# Learning Mathematics

Last updated on 14 Dec 2008Although I’m proud of my education and work experience thus far, the most important thing I have come to realise is where the vast gaps in my education *are.* A little too late did I realise that the degree I really wanted was Computer Science, and instead I studied Software Engineering.

If you need someone to analyse a complex problem and break it down into it’s components, I can do that. If you need someone to manage a project and make sure your resources are optimised, I’m your man.

However, during my degree, we only breifly touched on mathematics and algorithms. If I recall correctly, we covered some basic boolean logic and very basically touched on sets. We didn’t really get into the nitty gritty stuff that I’ve seen CompSci graduates talk about.

However, I’m not the kind of person who would shrug “Oh well” and go about my business – I’m taking it upon myself to learn in my own time.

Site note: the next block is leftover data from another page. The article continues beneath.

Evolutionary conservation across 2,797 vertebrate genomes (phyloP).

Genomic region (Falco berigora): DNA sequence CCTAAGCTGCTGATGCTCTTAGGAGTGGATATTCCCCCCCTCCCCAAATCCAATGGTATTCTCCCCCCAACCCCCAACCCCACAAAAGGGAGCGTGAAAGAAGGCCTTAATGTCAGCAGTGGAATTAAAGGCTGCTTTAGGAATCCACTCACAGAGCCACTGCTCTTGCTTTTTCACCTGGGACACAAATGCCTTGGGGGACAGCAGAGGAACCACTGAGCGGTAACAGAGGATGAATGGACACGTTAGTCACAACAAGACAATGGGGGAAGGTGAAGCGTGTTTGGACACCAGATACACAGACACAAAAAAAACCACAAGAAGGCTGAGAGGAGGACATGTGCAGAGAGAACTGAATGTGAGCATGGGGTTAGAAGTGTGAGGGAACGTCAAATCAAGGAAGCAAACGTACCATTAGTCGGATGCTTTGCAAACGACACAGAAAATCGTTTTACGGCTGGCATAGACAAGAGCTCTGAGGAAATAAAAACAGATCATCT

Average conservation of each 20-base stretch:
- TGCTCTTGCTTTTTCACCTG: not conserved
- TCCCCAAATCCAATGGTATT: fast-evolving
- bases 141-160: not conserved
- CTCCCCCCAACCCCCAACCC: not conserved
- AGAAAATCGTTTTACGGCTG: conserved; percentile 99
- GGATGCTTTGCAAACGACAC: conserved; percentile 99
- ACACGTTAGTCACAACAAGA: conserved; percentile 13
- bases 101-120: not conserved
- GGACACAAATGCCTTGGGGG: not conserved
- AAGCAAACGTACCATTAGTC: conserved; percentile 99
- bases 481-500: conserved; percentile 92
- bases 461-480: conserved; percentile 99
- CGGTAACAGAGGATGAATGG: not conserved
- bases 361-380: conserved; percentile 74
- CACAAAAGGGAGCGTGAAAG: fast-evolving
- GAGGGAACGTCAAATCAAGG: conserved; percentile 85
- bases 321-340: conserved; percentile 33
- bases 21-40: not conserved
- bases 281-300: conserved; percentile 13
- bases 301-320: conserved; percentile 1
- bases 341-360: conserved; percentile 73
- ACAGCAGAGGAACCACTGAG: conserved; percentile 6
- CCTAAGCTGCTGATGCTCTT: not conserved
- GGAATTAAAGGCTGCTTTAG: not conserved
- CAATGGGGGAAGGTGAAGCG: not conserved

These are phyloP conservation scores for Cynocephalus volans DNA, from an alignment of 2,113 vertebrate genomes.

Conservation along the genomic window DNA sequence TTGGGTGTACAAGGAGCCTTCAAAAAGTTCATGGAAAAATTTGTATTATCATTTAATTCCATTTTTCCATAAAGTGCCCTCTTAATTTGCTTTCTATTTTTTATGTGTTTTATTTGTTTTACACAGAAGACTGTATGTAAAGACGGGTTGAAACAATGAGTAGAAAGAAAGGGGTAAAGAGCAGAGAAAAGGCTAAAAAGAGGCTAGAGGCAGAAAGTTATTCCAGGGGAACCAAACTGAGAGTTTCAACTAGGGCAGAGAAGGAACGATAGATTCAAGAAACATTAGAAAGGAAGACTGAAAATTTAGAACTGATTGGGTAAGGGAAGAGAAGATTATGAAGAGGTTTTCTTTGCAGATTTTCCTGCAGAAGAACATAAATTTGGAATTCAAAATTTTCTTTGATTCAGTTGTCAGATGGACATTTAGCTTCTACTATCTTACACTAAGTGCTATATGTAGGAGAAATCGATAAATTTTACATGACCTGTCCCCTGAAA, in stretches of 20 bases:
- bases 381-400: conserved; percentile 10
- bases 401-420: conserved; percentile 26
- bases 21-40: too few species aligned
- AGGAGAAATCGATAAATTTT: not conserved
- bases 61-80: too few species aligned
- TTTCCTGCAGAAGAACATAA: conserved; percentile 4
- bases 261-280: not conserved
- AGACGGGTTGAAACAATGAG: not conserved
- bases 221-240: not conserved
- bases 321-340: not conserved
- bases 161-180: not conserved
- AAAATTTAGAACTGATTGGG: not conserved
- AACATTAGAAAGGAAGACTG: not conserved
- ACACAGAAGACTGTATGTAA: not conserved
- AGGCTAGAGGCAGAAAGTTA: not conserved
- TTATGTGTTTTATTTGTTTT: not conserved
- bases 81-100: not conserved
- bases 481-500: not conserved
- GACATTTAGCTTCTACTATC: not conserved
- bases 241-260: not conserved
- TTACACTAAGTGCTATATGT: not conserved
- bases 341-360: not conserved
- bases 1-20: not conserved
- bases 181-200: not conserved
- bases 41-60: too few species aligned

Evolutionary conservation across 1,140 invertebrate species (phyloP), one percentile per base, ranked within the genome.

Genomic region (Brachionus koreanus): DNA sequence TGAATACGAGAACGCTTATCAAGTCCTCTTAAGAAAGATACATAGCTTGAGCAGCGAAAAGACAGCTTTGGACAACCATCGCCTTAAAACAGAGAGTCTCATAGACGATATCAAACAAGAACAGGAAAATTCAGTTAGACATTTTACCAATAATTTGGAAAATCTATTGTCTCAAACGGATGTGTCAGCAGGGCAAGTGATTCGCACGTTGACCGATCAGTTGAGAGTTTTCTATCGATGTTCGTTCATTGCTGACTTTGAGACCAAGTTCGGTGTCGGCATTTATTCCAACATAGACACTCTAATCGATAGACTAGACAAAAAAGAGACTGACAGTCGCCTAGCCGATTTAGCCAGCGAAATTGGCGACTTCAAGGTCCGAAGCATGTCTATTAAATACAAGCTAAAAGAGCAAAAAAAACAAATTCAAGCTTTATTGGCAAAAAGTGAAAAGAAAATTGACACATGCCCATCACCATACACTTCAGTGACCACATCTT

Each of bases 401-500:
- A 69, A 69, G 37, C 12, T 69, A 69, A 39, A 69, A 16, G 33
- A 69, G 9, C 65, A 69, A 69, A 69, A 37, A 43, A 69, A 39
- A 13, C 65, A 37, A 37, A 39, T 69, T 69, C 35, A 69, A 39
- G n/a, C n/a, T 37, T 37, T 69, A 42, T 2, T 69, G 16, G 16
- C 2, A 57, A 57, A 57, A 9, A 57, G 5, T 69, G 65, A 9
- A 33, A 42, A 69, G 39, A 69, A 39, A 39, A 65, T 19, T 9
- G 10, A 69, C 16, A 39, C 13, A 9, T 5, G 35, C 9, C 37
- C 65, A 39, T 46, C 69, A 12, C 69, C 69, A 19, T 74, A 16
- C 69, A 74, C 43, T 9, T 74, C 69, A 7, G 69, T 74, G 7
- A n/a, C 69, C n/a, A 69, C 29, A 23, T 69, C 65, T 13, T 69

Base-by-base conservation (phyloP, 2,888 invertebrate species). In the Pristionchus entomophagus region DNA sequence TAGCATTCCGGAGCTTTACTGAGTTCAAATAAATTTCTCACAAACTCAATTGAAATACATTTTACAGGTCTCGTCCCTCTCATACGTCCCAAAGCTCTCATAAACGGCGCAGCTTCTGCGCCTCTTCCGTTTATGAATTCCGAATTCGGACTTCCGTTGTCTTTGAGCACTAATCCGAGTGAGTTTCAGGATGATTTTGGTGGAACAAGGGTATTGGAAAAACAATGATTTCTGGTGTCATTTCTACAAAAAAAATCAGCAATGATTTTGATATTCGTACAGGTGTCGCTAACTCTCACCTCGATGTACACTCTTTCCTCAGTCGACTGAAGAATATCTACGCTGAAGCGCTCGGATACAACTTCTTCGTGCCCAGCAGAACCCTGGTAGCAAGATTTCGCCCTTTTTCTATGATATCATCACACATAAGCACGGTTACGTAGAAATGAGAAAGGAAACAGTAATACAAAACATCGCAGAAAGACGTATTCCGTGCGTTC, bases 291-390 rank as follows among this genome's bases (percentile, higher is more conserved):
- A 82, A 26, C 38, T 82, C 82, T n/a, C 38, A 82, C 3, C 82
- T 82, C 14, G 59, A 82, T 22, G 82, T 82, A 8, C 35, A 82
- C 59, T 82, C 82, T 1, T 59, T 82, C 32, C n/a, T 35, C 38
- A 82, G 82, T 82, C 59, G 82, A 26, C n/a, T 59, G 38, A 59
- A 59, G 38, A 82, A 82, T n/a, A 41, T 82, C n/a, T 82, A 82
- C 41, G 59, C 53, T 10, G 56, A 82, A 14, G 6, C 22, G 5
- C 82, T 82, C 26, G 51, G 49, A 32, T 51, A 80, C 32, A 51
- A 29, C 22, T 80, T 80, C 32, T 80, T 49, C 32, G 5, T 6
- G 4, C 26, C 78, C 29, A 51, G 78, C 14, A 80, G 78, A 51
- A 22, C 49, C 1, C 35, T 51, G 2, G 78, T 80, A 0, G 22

I don’t know how other people learn. Although I’ve done a little reading into it, I’m still trying to come to terms with how I learn. While trying to study mathematics, I’ve realised I have a tendency to explore various elements of a topic in depth – I tend to dive into the intricacies of a concept, then go back to the shallow level and move on to a new concept.

However, I’ve found that this is very difficult to do with mathematics. All of the higher level concepts rely on lower level concepts, and there is much cross referencing. I might be looking into Euler’s Totient function, which will lead me to the concept of coprimes, which will lead me to rings, which are contrasted to groups, which were referenced back in the totient function! What’s worse is all of these topics, especially the more abstractable rings and groups, extend past the real number systems, which I haven’t even considered yet.

I’ve found the best way to learn mathematics is to go broad and shallow, pick up the basic concept of all related concepts, then slowly work your way down. It results in a kind of net of understanding that isn’t complete, but allows a person to easily recognise holes, and more intuitively link concepts together.

Learning methods and methods of thinking are both subjects that fascinate me, and I’ll probably have a deeper look into it when I get some time. I think these topics have a vast impact one what kind of knowledge people can learn easily, and can account for people having a “knack” for something.